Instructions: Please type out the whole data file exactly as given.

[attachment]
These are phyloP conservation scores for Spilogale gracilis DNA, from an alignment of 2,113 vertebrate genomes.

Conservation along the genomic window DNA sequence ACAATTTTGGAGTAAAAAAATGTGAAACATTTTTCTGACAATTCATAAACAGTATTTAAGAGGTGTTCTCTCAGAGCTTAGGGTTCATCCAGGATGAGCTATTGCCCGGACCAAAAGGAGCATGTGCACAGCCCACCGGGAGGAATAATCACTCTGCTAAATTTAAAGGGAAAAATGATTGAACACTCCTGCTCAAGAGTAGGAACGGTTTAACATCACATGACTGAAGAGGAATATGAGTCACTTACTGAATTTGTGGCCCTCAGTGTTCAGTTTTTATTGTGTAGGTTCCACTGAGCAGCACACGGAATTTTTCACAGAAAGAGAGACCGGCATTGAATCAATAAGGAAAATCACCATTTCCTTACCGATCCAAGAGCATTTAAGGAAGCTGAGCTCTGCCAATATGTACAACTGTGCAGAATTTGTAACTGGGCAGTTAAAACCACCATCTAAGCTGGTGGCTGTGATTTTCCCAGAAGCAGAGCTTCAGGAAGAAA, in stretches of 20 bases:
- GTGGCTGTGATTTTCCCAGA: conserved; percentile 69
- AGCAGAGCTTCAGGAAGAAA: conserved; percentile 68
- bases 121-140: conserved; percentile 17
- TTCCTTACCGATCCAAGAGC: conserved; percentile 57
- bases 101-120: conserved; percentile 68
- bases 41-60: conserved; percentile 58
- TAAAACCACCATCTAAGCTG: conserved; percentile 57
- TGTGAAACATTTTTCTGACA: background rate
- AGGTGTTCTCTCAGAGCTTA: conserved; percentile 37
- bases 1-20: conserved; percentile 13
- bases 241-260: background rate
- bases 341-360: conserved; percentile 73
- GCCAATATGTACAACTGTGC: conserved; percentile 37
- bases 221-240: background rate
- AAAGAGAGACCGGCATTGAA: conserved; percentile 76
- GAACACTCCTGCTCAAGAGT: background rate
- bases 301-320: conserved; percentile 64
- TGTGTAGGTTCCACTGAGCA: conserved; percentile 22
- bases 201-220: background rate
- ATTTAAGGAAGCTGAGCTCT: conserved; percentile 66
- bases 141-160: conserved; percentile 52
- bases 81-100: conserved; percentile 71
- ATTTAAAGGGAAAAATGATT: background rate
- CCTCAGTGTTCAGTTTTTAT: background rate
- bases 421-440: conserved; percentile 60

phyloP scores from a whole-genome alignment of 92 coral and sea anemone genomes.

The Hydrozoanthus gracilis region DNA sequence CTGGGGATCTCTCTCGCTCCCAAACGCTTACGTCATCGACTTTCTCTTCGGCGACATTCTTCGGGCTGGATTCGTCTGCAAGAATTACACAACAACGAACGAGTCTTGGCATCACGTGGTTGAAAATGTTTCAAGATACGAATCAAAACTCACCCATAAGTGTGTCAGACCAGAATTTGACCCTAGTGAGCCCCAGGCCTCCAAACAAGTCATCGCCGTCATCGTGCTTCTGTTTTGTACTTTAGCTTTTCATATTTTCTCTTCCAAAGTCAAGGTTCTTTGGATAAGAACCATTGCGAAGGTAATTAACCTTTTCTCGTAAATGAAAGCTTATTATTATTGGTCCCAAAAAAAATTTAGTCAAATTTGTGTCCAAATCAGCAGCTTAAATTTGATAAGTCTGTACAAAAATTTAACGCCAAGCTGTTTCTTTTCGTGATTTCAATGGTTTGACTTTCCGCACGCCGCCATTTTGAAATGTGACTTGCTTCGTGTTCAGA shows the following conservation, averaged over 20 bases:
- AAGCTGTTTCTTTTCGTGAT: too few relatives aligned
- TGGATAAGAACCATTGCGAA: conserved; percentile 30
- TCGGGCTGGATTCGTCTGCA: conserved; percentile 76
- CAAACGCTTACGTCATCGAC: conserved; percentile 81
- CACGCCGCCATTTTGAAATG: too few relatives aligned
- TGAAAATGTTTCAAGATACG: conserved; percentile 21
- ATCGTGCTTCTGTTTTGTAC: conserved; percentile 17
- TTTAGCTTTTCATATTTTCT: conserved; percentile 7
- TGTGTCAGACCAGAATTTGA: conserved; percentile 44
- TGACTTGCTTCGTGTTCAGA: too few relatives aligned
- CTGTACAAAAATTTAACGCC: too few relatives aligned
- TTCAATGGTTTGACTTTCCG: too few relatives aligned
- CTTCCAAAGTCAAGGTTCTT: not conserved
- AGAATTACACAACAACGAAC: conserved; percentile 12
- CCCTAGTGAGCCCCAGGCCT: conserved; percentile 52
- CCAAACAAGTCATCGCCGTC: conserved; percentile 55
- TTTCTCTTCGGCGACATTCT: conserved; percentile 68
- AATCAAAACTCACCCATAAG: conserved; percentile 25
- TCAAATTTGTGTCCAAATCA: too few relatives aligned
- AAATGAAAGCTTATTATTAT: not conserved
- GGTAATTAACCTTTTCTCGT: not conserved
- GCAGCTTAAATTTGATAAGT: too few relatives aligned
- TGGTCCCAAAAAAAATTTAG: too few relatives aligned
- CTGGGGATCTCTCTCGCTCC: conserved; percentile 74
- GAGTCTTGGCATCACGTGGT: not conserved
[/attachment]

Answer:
These are phyloP conservation scores for Spilogale gracilis DNA, from an alignment of 2,113 vertebrate genomes.

Conservation along the genomic window DNA sequence ACAATTTTGGAGTAAAAAAATGTGAAACATTTTTCTGACAATTCATAAACAGTATTTAAGAGGTGTTCTCTCAGAGCTTAGGGTTCATCCAGGATGAGCTATTGCCCGGACCAAAAGGAGCATGTGCACAGCCCACCGGGAGGAATAATCACTCTGCTAAATTTAAAGGGAAAAATGATTGAACACTCCTGCTCAAGAGTAGGAACGGTTTAACATCACATGACTGAAGAGGAATATGAGTCACTTACTGAATTTGTGGCCCTCAGTGTTCAGTTTTTATTGTGTAGGTTCCACTGAGCAGCACACGGAATTTTTCACAGAAAGAGAGACCGGCATTGAATCAATAAGGAAAATCACCATTTCCTTACCGATCCAAGAGCATTTAAGGAAGCTGAGCTCTGCCAATATGTACAACTGTGCAGAATTTGTAACTGGGCAGTTAAAACCACCATCTAAGCTGGTGGCTGTGATTTTCCCAGAAGCAGAGCTTCAGGAAGAAA, in stretches of 20 bases:
- GTGGCTGTGATTTTCCCAGA: conserved; percentile 69
- AGCAGAGCTTCAGGAAGAAA: conserved; percentile 68
- bases 121-140: conserved; percentile 17
- TTCCTTACCGATCCAAGAGC: conserved; percentile 57
- bases 101-120: conserved; percentile 68
- bases 41-60: conserved; percentile 58
- TAAAACCACCATCTAAGCTG: conserved; percentile 57
- TGTGAAACATTTTTCTGACA: background rate
- AGGTGTTCTCTCAGAGCTTA: conserved; percentile 37
- bases 1-20: conserved; percentile 13
- bases 241-260: background rate
- bases 341-360: conserved; percentile 73
- GCCAATATGTACAACTGTGC: conserved; percentile 37
- bases 221-240: background rate
- AAAGAGAGACCGGCATTGAA: conserved; percentile 76
- GAACACTCCTGCTCAAGAGT: background rate
- bases 301-320: conserved; percentile 64
- TGTGTAGGTTCCACTGAGCA: conserved; percentile 22
- bases 201-220: background rate
- ATTTAAGGAAGCTGAGCTCT: conserved; percentile 66
- bases 141-160: conserved; percentile 52
- bases 81-100: conserved; percentile 71
- ATTTAAAGGGAAAAATGATT: background rate
- CCTCAGTGTTCAGTTTTTAT: background rate
- bases 421-440: conserved; percentile 60

phyloP scores from a whole-genome alignment of 92 coral and sea anemone genomes.

The Hydrozoanthus gracilis region DNA sequence CTGGGGATCTCTCTCGCTCCCAAACGCTTACGTCATCGACTTTCTCTTCGGCGACATTCTTCGGGCTGGATTCGTCTGCAAGAATTACACAACAACGAACGAGTCTTGGCATCACGTGGTTGAAAATGTTTCAAGATACGAATCAAAACTCACCCATAAGTGTGTCAGACCAGAATTTGACCCTAGTGAGCCCCAGGCCTCCAAACAAGTCATCGCCGTCATCGTGCTTCTGTTTTGTACTTTAGCTTTTCATATTTTCTCTTCCAAAGTCAAGGTTCTTTGGATAAGAACCATTGCGAAGGTAATTAACCTTTTCTCGTAAATGAAAGCTTATTATTATTGGTCCCAAAAAAAATTTAGTCAAATTTGTGTCCAAATCAGCAGCTTAAATTTGATAAGTCTGTACAAAAATTTAACGCCAAGCTGTTTCTTTTCGTGATTTCAATGGTTTGACTTTCCGCACGCCGCCATTTTGAAATGTGACTTGCTTCGTGTTCAGA shows the following conservation, averaged over 20 bases:
- AAGCTGTTTCTTTTCGTGAT: too few relatives aligned
- TGGATAAGAACCATTGCGAA: conserved; percentile 30
- TCGGGCTGGATTCGTCTGCA: conserved; percentile 76
- CAAACGCTTACGTCATCGAC: conserved; percentile 81
- CACGCCGCCATTTTGAAATG: too few relatives aligned
- TGAAAATGTTTCAAGATACG: conserved; percentile 21
- ATCGTGCTTCTGTTTTGTAC: conserved; percentile 17
- TTTAGCTTTTCATATTTTCT: conserved; percentile 7
- TGTGTCAGACCAGAATTTGA: conserved; percentile 44
- TGACTTGCTTCGTGTTCAGA: too few relatives aligned
- CTGTACAAAAATTTAACGCC: too few relatives aligned
- TTCAATGGTTTGACTTTCCG: too few relatives aligned
- CTTCCAAAGTCAAGGTTCTT: not conserved
- AGAATTACACAACAACGAAC: conserved; percentile 12
- CCCTAGTGAGCCCCAGGCCT: conserved; percentile 52
- CCAAACAAGTCATCGCCGTC: conserved; percentile 55
- TTTCTCTTCGGCGACATTCT: conserved; percentile 68
- AATCAAAACTCACCCATAAG: conserved; percentile 25
- TCAAATTTGTGTCCAAATCA: too few relatives aligned
- AAATGAAAGCTTATTATTAT: not conserved
- GGTAATTAACCTTTTCTCGT: not conserved
- GCAGCTTAAATTTGATAAGT: too few relatives aligned
- TGGTCCCAAAAAAAATTTAG: too few relatives aligned
- CTGGGGATCTCTCTCGCTCC: conserved; percentile 74
- GAGTCTTGGCATCACGTGGT: not conserved